27 May 1970 – British Route. First climbed by Chris Bonington, Don Whillans and Dougal Haston. Ian Clough is killed during the descent. The most difficult Himalayan wall climbed to date.

23 May 1981 – Polish Route or John Paul II Route. Maciej Berbeka, Boguslaw Probulski summit. Leader: Ryszard Szafirski. No supplemental oxygen and no Sherpas were used.

29 October 1981 – Japanese Route. Hiroshi Aota and Yukihiro Yanagisawa summit. Two days later Yasuji Kato falls to his death in a second attempt.

3 October 1984 – Spanish Route. Nil Bohigas and Enric Lucas summit in alpine style.

October 1991 – Pierre Béghin and Jean-Christophe Lafaille climb a new route to 7400m before bad weather forces their descent. While carrying most of their gear including the ropes Beghin falls to his death. In one of the great self-rescue stories in climbing history, Lafaille manages to make it down alive despite being stranded alone on the face with no ropes, no gear, no help and a broken arm sustained from rock fall.

Friday, 24 September, 14:00 Nepal time – “Here we are. We’ve set up base camp at the foot of the south face of Annapurna at 4330 meters. Everything’s good and we’re doing well. We weren’t sure about where to place our camp. We briefly considered moving higher to an altitude of 4700m, which was truly beneath the face but there was a slight threat from the seracs. In any case, the porters weren’t having any of it and totally refused to go.

“The face is amazing. Last night the weather was clear with a full moon and I left the tent to take photos. It was fantastic. One wonders how a wall like this can exist. The vertical relief is enormous. Pokhara, at an altitude of 500m is only 25 km from here as the crow flies! Within a day’s walk from here we can be in the jungle and 30˚C heat. We go directly from the grassy forest straight up to 5300m and after that it’s straight onto the glacier.

“To get from Katmandu to Pokhara we had to walk 10 kms and change vehicles once because the road had been washed out. Nepal, eh? Then, from Pokhara, we walked for three days before arriving at the last lodge where we waited for two days for our porters. We never even saw our liaison officer. In my opinion, he took the money and ran.

“We did the whole trek in the rain and the locals told us it had been raining all month. Today it is a bit drier and it’s almost beautiful. I think the monsoon is about to finish. We’ll be here into October when it will be cold and dry. Right now, the face is in the clouds but last night, under the full moon, it seemed to be in good condition.

“Today, Stéphane is carrying a load to altitude, he’ll return tomorrow morning and we’ll leave to acclimatize for three or four days. We’ll climb to 6000m probably to the foot of the Bonington Pillar [British Route]. We want to see how it looks. We’ll get to see what’s up with the face, see the route, and how the avalanches fall. It’s still a bit far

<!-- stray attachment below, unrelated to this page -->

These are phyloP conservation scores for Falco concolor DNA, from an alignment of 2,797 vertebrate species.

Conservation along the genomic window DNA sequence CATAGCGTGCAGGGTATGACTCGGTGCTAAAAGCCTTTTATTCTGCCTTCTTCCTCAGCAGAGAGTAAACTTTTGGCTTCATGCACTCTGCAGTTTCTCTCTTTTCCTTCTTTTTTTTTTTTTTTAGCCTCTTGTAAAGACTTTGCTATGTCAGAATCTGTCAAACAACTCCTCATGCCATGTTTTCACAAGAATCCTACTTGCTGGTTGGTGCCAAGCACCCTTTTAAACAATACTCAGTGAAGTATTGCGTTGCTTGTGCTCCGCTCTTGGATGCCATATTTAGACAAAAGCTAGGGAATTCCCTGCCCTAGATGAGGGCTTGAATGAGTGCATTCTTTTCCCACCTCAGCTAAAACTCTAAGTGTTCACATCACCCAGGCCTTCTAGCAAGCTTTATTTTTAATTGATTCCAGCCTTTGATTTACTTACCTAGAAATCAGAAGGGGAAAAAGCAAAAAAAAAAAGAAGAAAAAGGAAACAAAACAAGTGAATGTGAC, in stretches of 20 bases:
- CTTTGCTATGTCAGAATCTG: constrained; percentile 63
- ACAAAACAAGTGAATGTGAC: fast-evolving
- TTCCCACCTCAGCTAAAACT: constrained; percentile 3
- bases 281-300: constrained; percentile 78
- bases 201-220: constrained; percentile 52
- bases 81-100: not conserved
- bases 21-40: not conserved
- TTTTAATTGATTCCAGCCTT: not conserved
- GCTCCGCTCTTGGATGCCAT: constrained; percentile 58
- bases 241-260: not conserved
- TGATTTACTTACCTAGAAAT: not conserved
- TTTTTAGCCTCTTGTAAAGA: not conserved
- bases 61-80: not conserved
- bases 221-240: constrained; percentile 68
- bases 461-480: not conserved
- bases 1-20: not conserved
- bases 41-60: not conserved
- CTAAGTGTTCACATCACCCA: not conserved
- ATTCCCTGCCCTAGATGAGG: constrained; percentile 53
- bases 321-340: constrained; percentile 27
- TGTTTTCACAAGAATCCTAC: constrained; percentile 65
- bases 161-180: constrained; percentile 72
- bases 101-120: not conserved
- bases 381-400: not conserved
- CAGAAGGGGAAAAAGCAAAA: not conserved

“We really need to see this face, to feel it, to see how the avalanches fall. From here we’re still a bit far, we will for sure get closer. It will be the first time for me. I haven’t touched the face except from the Roc Noir side and that was 10 years ago. I will call again from higher up!”

British Route. Photo: from "Annapurna South" by Chris Bonington.

Monday, 27 September. 14:15 Nepal time – “Hi. Everything is going great! We just arrived an hour ago at a little col at 6100m at the foot of the Bonington Pillar. Yesterday we slept at 5600m, the day before that at 5000m. The face is not as exposed as we thought. There’s not a lot falling and there are fewer seracs and they’re more isolated than we thought. But she’s been plastered by the monsoon and is well covered. That said, she’s been covered by clouds all afternoon and we’ll get a better look in the morning. We’re starting to get used to seeing her and we’re beginning to be less afraid than when we were looking at the pictures. [Stéphane says something unintelligible in the background]. Stéphane says, ‘Bof!'”

François: “Is it steeper than Nuptse?”

Yannick: “Stéphane thinks that the Beghin-Lafaille is not steeper than Nuptse. The Bonnington is a bit of a spur, a route less steep and exposed. Nevertheless there are mega snow mushrooms on this route.”

François: “Can you see the whole face to the summit?”

Yannick: “No, we can see only to the rock band.”

François: “What’s your plan?”

Yannick: “We’re going to stop here. We’re going to sleep one night and then go down tomorrow. We only have one bottle of gas left and after that is finished it’s not worth the pain. It was complicated to get here, we’ve done well. We climbed rocky ridges and crossed snow couloirs. But it’s super beautiful here!”